This summer, Makaziwe and Tukwini Mandela entered the wine business. Yes, that is the same Mandela as Nelson. These are his daughter and granddaughter respectively, and this is, of course, a significant event for the South African wine industry.
No other living being embodies the unwavering commitment to freedom and equitable advancement in the way of Nelson Mandela. On the surface, one may contend the Mandela foray into wine as a predictable and benign act to cash in on the family name. Yet, consider that until 1994, only 16 years ago, wine from South Africa was not even available in most of the world as part of an anti-apartheid embargo. The irony and timeline are astounding.
Initially, wines exported from South Africa were of poor quality. This was primarily a byproduct of well-established wine cooperatives having the capital and capacity to supply the world. In this context, cooperatives in South Africa were massive joint winemaking entities that focused primarily on volume and price control and reduction of both at each stage of production. Inexpensive wine production wasn’t so bad for Australia, for instance, where millions of market research dollars concluded that critter labels and sugar appeal to large audiences. Australia’s wine industry flooded the market with cheap wine, and is now paying dearly for gluttonous overproduction, induced by Yellow Tail and subsidized by the government. Eventually, people will tire of bad wine.
When wines from South Africa were introduced, they tasted unfamiliar and cheap. Brand “South Africa” faired poorly in public opinion, not only because of social stigma, but also because the wine exports were ultimately not very good. As always seems the case, nearly 20 years later, South Africa is still fighting against perceptions.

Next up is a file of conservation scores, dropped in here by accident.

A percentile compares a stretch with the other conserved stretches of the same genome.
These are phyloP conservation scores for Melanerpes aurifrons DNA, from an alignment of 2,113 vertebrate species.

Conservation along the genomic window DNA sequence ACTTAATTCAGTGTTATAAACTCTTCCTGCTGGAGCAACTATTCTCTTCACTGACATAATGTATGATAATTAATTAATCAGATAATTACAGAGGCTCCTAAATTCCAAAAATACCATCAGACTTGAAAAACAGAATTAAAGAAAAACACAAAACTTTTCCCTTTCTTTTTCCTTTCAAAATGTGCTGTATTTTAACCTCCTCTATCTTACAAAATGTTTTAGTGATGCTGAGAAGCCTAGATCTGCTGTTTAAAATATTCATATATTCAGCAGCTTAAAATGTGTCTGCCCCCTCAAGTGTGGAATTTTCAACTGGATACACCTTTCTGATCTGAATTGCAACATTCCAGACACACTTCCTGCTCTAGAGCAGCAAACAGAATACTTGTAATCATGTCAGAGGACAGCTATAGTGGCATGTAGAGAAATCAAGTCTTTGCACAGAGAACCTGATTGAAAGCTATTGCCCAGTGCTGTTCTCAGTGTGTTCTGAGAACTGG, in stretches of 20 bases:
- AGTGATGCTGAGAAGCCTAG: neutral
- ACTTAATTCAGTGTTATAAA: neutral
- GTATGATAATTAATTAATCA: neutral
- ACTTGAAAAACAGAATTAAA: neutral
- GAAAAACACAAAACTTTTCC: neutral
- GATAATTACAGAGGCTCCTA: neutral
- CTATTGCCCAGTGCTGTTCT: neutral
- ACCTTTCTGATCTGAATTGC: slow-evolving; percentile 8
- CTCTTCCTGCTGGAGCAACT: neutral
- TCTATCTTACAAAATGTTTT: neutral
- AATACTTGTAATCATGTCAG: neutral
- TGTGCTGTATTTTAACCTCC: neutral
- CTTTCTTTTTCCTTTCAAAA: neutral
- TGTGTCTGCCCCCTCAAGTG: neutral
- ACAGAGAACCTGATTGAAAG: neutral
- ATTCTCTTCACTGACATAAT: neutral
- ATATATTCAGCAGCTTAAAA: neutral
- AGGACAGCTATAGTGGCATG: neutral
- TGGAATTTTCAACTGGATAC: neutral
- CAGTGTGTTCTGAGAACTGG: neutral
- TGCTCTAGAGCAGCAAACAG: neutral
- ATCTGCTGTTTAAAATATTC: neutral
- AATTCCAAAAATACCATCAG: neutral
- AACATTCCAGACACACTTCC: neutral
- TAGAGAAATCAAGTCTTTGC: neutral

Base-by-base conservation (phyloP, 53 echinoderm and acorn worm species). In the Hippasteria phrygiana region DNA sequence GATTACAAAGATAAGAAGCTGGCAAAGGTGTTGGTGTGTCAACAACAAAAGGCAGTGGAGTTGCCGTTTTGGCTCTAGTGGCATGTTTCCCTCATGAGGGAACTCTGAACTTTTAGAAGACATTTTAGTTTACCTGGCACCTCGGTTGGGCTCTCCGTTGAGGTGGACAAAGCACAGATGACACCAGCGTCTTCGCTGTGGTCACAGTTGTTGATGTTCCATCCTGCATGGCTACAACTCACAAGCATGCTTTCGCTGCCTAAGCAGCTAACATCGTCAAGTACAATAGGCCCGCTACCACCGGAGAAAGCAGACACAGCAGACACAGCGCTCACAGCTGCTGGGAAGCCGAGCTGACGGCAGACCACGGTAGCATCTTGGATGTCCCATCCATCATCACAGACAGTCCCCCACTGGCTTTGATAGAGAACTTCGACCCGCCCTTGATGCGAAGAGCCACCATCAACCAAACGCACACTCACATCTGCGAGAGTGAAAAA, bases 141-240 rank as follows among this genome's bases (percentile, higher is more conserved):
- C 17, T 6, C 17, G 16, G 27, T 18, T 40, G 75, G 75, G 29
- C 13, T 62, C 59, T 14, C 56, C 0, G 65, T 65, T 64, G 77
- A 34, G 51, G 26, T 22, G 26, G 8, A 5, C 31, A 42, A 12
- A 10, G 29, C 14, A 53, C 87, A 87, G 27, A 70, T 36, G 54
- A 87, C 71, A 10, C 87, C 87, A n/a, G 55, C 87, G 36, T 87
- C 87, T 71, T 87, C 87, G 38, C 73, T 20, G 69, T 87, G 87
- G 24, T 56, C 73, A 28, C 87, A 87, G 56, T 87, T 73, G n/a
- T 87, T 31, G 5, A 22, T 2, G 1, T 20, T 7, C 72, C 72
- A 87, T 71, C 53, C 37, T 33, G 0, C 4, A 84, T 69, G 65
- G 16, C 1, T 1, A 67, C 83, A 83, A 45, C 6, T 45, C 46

The Mandela name certainly gives South African wines the highest profile the industry has ever seen. Those who stayed away from South African wines in acts of economic or political posturing will now have to give serious consideration to the participation of the Mandela family.
Given the family legacy, the working assumption would link the brand to strong social and ethical platforms associated with the wine. I personally hope the Mandelas complete this circle, as they are better suited than any other South Africans to make end roads with impressionable and conscious American audiences. For consumers who want to support African wine, but aren’t sure which brands are “good,” a Mandela brand would become the easy default. If they purchased grapes from black-owned or managed wine cooperatives, or used proceeds to invest in the training and development of workers, these stories would resound with consumers. This behavior begets positive behavior, as buyers gain awareness and purchase with ethics in mind. It may seem like an uneven measuring stick, or it could be too much pressure for a new business. But being a Mandela is an extraordinary condition, with extraordinary benefits and expectations. Let’s hope the family uses its influence to continue in its legacy of promoting the advancement and equality of blacks in Southern Africa. To be continued.